With "no yogurt but Greek yogurt," I suspect there's less than meets the eye. When I see a list of dairy substitutes, and the list includes Greek yogurt rather than just yogurt, I want to know why. Someday, if there's a comment thread I can join, I intend to ask why.


The oddest thing I see in the case for Greek yogurt is the claim that Greek yogurt is tangier. IME Dannon plain yogurt is tangier - Fage Greek yogurt is bland. Are my taste buds screwed in backwards? Or as Chico Marx might say, who do you believe, me or your own taste buds?


Does this work with other things? Imagine two batches of rice pudding, both from the same recipe and made with the same ingredients and equipment - only one has twice as much sugar as the other. Will anyone think that the pudding with less sugar is sweeter?

#73 Posted : Thursday, November 17, 2022 10:32:57 PM(UTC)

In response to Bittrette:  Greek yogurt is thicker.  Fage is my favorite. YMMV.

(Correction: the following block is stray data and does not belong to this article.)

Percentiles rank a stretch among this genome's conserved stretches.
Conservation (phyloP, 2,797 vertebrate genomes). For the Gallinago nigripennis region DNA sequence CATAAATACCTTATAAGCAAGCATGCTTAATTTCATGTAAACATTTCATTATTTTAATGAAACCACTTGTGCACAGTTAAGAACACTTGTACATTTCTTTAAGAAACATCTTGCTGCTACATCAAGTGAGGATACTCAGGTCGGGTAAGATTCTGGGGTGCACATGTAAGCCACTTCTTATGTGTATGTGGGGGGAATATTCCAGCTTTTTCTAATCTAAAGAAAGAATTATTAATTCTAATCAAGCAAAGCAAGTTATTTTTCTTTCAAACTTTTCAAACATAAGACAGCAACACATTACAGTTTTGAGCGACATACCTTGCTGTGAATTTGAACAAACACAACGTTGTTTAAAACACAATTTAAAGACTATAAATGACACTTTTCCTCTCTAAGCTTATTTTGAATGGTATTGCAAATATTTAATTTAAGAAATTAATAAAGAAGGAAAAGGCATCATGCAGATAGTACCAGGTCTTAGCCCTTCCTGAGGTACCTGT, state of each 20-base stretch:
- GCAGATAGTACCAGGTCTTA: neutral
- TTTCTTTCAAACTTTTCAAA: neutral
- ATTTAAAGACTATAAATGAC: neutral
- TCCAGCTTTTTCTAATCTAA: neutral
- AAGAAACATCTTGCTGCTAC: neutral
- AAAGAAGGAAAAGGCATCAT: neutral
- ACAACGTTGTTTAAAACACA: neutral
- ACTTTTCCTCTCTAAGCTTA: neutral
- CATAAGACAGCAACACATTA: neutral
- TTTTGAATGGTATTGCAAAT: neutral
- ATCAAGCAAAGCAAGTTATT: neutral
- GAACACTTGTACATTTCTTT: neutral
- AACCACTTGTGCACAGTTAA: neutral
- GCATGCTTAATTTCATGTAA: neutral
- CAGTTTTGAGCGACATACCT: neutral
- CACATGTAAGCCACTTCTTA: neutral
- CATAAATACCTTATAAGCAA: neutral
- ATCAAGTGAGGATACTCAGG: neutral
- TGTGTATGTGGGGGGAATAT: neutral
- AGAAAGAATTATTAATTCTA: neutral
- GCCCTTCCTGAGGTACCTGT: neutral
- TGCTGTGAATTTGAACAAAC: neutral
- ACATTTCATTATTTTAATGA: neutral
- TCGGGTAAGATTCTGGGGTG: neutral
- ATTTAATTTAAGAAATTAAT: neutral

#74 Posted : Thursday, November 17, 2022 11:16:44 PM(UTC)

Originally Posted by: KatieK1 Go to Quoted Post
In response to Bittrette:  Greek yogurt is thicker.  Fage is my favorite. YMMV.


2nd that. And 'regular' yogurt you stir it up, and it becomes sort of saucy and flowy while Greek yogurt acts more like sour cream and retains its thickness.

#75 Posted : Friday, November 18, 2022 1:07:44 PM(UTC)

Yes, whenever I open a new container of Dannon plain yogurt the whey has already separated out, and I have two choices: stir the whey back in, or pour it off. If I stir it back in, the yogurt will be thinner. If I pour off the whey, the yogurt keeps its shape, but what do I do with the whey? Do I discard it, or do I save it in the fridge until it spoils, or until I accumulate enough to do something with it?


With the way I use plain yogurt now it matters little, since I just mix it with fresh fruit and have it as a snack, or use the yogurt as an accompaniment.


What puzzles me most of all, though, are food writers who suggest dairy substitutes of different thicknesses - tho I'll have to get back to you on that.


And what about the difference in tanginess?